A Perth man travelling from Kuala Lumpur International Airport to Phuket in Thailand has made an alarming discovery at the bottom of his duty-free receipt.

In a warning to other travellers, Colin Ahearn shared a video of his alcohol purchase on Facebook, showing the receipt for a bottle of Wild Turkey American Honey Liqueur and Smirnoff Red Label Vodka that he'd paid for while in the duty-free shopping area.

But after arriving at his holiday destination, Mr Ahearn's wife Tracey noticed a string of personal details printed at the bottom of his duty-free receipt moments before he was going to throw the receipt in the bin.

Shocked, the Australian tourist discovered key personal information had been printed on his receipt, including his full name, date of birth, passport number as well as his flight details after handing over his travel documents to make the purchase.


"I was about to throw the duty-free bag out along with the receipt, Trace looked at it and said, 'Look what information is printed on it!'" he wrote alongside the video he shared to Facebook.

The reciept contained personal deatails including date of birth and phone numbers. Photo / Supplied
The reciept contained personal deatails including date of birth and phone numbers. Photo / Supplied

"If you just throw this in the bin, it's got your passport number, your full name, your nationality, your date of birth, when your passport expires, where you're flying out of.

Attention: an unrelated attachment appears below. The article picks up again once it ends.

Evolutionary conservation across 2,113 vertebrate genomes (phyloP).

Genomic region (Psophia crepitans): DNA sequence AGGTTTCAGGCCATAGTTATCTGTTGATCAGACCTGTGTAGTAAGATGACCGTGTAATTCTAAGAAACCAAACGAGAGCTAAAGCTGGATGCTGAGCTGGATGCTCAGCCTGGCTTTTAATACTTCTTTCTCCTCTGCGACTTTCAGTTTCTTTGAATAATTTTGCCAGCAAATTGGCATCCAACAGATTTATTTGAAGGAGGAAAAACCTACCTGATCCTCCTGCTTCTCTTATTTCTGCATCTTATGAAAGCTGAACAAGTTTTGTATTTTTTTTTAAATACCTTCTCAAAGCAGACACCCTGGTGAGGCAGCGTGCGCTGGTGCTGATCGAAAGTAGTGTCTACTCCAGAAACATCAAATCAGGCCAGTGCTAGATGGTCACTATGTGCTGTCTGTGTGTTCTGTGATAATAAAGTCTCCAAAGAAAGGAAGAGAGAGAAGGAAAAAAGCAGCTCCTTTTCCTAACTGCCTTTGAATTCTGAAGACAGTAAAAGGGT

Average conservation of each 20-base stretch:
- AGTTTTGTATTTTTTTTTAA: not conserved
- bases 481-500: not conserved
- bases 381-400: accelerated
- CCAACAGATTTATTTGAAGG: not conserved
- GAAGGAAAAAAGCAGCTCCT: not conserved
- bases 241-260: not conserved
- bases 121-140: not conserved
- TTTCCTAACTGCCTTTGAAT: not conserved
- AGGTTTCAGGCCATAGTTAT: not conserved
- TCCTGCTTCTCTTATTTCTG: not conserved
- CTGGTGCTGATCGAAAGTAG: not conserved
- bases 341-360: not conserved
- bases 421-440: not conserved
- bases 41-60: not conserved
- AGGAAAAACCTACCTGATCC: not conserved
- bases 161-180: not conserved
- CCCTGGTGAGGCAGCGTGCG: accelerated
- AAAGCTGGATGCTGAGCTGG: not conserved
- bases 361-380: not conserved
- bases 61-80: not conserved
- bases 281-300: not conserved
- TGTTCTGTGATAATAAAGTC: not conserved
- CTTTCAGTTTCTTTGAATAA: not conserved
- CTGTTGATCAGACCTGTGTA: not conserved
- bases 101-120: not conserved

"Essentially, if someone goes through and finds that information, they've got your full passport details.

"Not a good thing to have your passport number just floating in the bin on a piece of paper."

Mr Ahern and his wife decided to publish the video on Facebook as a warning to other travellers who may simply throw their duty-free receipt in the bin without checking what information it contains first.

The video, shared to Just Don't Drink Spirits In Bali, has racked up 118,000 views and more than 430 shares.

An identity theft expert told Yahoo News the information on the receipt was "very concerning".

"I would think because if that isn't discarded properly or the person doesn't appreciate the risk if someone is to go through a rubbish bin, then it's certainly the case that those details could be useful (for identity theft)," he said.


"The problem is once the cat is out of the bag those details tend to stay out there. It's very dangerous when someone is known to be overseas."